No Cover Image

Conference Paper/Proceeding/Abstract 34 views

Teaching Discrete Mathematics to Computer Science Students / Faron, Moller

Formal Methods Teaching, Volume: 11758, Pages: 150 - 164

Swansea University Author: Faron, Moller

  • Accepted Manuscript under embargo until: 23rd September 2020

Abstract

Discrete Mathematics is an inevitable part of any undergraduate computer science degree programme. However, computer science students typically find this to be at best a necessary evil with which they struggle to engage. Twenty years ago, we started to address this issue seriously in our university,...

Full description

Published in: Formal Methods Teaching
ISBN: 978-3-030-32440-7 978-3-030-32441-4
ISSN: 0302-9743 1611-3349
Published: Porto Springer International 2019
Online Access: Check full text

URI: https://cronfa.swan.ac.uk/Record/cronfa51498
Tags: Add Tag
No Tags, Be the first to tag this record!
Abstract: Discrete Mathematics is an inevitable part of any undergraduate computer science degree programme. However, computer science students typically find this to be at best a necessary evil with which they struggle to engage. Twenty years ago, we started to address this issue seriously in our university, and we have instituted a number of innovations throughout the years which have had a positive effect on engagement and, thus, attainment. At the turn of the century, a mere 2\% of our first-year students attained a 1st-class mark (a mark over 70\%) in the discrete mathematics course whilst over half of the class were awarded a failing grade (a mark under 40\%). Despite the course syllabusand assessment remaining as difficult as ever (if not more challenging), and despite maintaining the same entrance requirements to the programme whilst more than tripling the class size, for the past two years, two-thirds of the class attained a first-class mark whilst less than 2\% of the class failed. In this paper, we describe and motivate the innovationswhich we introduced, and provide a detailed analysis of how and why attainment levels varied over two decades as a direct result of these innovations.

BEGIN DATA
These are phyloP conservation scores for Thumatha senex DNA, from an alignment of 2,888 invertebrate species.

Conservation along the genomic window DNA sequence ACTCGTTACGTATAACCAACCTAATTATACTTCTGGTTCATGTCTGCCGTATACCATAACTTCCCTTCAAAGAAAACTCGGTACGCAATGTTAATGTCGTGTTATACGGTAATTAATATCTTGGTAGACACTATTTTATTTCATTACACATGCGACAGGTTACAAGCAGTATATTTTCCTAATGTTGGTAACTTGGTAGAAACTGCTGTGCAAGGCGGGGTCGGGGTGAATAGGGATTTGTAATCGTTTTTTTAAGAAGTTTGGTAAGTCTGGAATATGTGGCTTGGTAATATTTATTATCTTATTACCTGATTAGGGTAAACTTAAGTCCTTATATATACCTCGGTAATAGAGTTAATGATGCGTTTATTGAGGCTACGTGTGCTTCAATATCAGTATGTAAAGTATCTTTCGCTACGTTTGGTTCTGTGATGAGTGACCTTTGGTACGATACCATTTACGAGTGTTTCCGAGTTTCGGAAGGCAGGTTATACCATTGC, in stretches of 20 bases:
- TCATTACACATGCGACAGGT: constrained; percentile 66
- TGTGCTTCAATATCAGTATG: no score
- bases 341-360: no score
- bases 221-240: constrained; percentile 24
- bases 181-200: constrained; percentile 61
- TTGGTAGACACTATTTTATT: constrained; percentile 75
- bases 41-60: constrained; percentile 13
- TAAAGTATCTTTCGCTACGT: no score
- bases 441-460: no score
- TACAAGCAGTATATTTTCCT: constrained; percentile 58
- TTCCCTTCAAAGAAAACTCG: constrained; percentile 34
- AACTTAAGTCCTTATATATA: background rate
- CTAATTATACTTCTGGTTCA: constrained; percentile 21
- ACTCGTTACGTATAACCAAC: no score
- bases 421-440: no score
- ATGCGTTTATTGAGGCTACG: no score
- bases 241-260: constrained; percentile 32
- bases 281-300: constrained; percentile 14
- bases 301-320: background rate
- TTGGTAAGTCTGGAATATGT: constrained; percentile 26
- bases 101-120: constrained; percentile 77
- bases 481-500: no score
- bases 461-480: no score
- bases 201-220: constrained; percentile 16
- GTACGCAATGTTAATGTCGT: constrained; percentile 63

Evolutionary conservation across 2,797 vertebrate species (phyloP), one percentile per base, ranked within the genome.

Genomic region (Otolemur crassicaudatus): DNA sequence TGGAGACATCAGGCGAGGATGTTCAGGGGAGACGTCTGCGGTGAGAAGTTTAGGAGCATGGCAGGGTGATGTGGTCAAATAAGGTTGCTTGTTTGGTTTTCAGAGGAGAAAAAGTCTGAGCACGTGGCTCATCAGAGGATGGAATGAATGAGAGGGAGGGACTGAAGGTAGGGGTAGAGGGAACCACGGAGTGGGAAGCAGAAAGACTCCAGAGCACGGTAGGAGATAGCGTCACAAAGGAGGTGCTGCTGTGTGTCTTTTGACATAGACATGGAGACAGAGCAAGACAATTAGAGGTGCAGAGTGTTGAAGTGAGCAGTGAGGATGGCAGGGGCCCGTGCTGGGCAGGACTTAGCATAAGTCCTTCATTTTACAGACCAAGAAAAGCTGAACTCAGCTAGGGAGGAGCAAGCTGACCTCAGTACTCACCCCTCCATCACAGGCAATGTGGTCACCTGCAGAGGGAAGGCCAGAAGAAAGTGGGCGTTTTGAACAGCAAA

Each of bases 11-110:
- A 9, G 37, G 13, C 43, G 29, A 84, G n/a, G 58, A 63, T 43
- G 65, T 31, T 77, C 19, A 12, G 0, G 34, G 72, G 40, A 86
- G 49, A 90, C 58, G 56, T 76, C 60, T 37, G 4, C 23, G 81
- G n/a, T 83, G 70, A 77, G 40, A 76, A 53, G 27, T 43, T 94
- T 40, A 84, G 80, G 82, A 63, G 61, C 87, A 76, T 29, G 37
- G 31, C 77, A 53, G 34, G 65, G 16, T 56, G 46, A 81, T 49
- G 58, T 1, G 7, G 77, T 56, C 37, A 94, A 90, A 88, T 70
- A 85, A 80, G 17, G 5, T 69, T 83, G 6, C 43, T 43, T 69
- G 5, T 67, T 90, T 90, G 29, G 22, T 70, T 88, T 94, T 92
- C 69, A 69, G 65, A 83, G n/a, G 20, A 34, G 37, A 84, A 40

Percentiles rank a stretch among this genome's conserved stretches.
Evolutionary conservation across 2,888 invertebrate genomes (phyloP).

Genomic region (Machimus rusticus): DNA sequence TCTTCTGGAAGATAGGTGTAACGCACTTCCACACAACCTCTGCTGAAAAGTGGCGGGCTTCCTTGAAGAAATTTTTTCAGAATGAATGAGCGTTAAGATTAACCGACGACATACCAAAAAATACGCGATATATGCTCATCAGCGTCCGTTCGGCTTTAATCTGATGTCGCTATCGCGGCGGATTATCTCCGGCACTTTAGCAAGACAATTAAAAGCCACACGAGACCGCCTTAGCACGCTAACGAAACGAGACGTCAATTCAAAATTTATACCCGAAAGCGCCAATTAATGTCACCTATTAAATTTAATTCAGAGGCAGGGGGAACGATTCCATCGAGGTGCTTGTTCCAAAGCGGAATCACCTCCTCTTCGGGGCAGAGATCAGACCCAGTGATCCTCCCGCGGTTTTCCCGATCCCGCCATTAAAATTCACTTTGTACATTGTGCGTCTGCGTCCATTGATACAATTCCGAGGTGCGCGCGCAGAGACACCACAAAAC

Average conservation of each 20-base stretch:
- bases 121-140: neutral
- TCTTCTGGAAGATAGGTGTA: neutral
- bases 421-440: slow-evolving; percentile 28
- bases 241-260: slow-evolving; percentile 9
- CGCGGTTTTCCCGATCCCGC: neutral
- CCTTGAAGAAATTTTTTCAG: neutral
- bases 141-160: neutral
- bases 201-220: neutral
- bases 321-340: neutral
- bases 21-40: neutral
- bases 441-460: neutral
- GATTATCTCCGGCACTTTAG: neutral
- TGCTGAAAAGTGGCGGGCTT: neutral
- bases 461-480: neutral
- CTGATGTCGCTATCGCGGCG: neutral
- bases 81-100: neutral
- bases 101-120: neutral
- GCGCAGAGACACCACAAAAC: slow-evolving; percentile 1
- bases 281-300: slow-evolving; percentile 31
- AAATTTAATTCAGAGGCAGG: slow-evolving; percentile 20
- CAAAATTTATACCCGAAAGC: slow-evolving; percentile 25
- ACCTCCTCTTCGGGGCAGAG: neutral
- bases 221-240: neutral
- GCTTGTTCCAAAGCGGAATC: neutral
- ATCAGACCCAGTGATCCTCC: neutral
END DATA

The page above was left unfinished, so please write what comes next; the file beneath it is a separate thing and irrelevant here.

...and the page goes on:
Keywords: Formal methods. Pedagogy
College: College of Science
Start Page: 150
End Page: 164